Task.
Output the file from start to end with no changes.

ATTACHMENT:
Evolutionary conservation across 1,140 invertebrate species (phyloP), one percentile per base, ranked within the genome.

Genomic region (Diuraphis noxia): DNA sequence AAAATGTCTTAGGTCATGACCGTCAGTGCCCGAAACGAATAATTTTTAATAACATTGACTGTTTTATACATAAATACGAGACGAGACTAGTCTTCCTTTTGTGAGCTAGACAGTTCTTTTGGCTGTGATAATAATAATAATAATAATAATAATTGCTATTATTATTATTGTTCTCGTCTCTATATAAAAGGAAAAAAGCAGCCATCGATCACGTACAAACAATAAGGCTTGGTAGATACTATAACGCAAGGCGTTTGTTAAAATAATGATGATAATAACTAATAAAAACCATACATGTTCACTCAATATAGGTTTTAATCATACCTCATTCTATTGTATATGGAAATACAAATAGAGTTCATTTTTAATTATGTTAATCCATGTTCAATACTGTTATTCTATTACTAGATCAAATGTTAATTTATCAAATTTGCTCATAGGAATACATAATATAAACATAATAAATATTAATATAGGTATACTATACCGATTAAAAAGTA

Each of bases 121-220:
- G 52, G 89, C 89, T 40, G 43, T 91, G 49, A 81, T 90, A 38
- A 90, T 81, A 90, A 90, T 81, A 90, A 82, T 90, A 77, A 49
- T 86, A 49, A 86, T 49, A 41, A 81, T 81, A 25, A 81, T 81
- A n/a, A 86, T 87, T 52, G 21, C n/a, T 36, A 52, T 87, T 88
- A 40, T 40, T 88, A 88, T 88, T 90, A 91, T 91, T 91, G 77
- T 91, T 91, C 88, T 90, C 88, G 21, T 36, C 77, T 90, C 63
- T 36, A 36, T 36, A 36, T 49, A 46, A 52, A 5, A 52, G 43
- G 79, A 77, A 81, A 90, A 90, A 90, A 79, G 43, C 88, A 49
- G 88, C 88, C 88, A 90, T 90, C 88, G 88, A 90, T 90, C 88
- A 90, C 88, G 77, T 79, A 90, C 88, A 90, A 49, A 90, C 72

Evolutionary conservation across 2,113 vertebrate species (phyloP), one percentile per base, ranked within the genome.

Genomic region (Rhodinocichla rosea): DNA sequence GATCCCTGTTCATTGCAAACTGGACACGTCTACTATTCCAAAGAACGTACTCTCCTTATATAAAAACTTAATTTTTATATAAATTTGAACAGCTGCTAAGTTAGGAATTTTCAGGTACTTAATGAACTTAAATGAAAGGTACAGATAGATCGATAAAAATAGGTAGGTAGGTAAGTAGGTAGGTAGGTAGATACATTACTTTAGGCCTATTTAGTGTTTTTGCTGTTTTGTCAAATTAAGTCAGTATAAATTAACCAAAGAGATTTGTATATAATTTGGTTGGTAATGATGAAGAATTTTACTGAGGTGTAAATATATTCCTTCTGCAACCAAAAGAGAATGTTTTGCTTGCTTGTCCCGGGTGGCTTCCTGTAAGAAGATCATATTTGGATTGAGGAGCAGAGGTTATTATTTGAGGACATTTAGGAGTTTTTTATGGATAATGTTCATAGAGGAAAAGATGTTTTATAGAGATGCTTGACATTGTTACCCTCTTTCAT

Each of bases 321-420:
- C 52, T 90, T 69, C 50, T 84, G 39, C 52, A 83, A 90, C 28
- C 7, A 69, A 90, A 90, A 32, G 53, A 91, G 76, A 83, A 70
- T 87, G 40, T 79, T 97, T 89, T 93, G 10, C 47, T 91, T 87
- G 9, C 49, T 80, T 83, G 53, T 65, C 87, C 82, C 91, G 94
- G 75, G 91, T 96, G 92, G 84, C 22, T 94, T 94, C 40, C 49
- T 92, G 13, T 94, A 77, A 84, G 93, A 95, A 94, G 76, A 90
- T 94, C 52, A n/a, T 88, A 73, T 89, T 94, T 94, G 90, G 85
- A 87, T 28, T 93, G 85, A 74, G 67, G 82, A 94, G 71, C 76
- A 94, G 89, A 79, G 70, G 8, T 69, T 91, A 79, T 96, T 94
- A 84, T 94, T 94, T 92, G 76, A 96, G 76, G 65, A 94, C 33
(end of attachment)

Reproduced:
Evolutionary conservation across 1,140 invertebrate species (phyloP), one percentile per base, ranked within the genome.

Genomic region (Diuraphis noxia): DNA sequence AAAATGTCTTAGGTCATGACCGTCAGTGCCCGAAACGAATAATTTTTAATAACATTGACTGTTTTATACATAAATACGAGACGAGACTAGTCTTCCTTTTGTGAGCTAGACAGTTCTTTTGGCTGTGATAATAATAATAATAATAATAATAATTGCTATTATTATTATTGTTCTCGTCTCTATATAAAAGGAAAAAAGCAGCCATCGATCACGTACAAACAATAAGGCTTGGTAGATACTATAACGCAAGGCGTTTGTTAAAATAATGATGATAATAACTAATAAAAACCATACATGTTCACTCAATATAGGTTTTAATCATACCTCATTCTATTGTATATGGAAATACAAATAGAGTTCATTTTTAATTATGTTAATCCATGTTCAATACTGTTATTCTATTACTAGATCAAATGTTAATTTATCAAATTTGCTCATAGGAATACATAATATAAACATAATAAATATTAATATAGGTATACTATACCGATTAAAAAGTA

Each of bases 121-220:
- G 52, G 89, C 89, T 40, G 43, T 91, G 49, A 81, T 90, A 38
- A 90, T 81, A 90, A 90, T 81, A 90, A 82, T 90, A 77, A 49
- T 86, A 49, A 86, T 49, A 41, A 81, T 81, A 25, A 81, T 81
- A n/a, A 86, T 87, T 52, G 21, C n/a, T 36, A 52, T 87, T 88
- A 40, T 40, T 88, A 88, T 88, T 90, A 91, T 91, T 91, G 77
- T 91, T 91, C 88, T 90, C 88, G 21, T 36, C 77, T 90, C 63
- T 36, A 36, T 36, A 36, T 49, A 46, A 52, A 5, A 52, G 43
- G 79, A 77, A 81, A 90, A 90, A 90, A 79, G 43, C 88, A 49
- G 88, C 88, C 88, A 90, T 90, C 88, G 88, A 90, T 90, C 88
- A 90, C 88, G 77, T 79, A 90, C 88, A 90, A 49, A 90, C 72

Evolutionary conservation across 2,113 vertebrate species (phyloP), one percentile per base, ranked within the genome.

Genomic region (Rhodinocichla rosea): DNA sequence GATCCCTGTTCATTGCAAACTGGACACGTCTACTATTCCAAAGAACGTACTCTCCTTATATAAAAACTTAATTTTTATATAAATTTGAACAGCTGCTAAGTTAGGAATTTTCAGGTACTTAATGAACTTAAATGAAAGGTACAGATAGATCGATAAAAATAGGTAGGTAGGTAAGTAGGTAGGTAGGTAGATACATTACTTTAGGCCTATTTAGTGTTTTTGCTGTTTTGTCAAATTAAGTCAGTATAAATTAACCAAAGAGATTTGTATATAATTTGGTTGGTAATGATGAAGAATTTTACTGAGGTGTAAATATATTCCTTCTGCAACCAAAAGAGAATGTTTTGCTTGCTTGTCCCGGGTGGCTTCCTGTAAGAAGATCATATTTGGATTGAGGAGCAGAGGTTATTATTTGAGGACATTTAGGAGTTTTTTATGGATAATGTTCATAGAGGAAAAGATGTTTTATAGAGATGCTTGACATTGTTACCCTCTTTCAT

Each of bases 321-420:
- C 52, T 90, T 69, C 50, T 84, G 39, C 52, A 83, A 90, C 28
- C 7, A 69, A 90, A 90, A 32, G 53, A 91, G 76, A 83, A 70
- T 87, G 40, T 79, T 97, T 89, T 93, G 10, C 47, T 91, T 87
- G 9, C 49, T 80, T 83, G 53, T 65, C 87, C 82, C 91, G 94
- G 75, G 91, T 96, G 92, G 84, C 22, T 94, T 94, C 40, C 49
- T 92, G 13, T 94, A 77, A 84, G 93, A 95, A 94, G 76, A 90
- T 94, C 52, A n/a, T 88, A 73, T 89, T 94, T 94, G 90, G 85
- A 87, T 28, T 93, G 85, A 74, G 67, G 82, A 94, G 71, C 76
- A 94, G 89, A 79, G 70, G 8, T 69, T 91, A 79, T 96, T 94
- A 84, T 94, T 94, T 92, G 76, A 96, G 76, G 65, A 94, C 33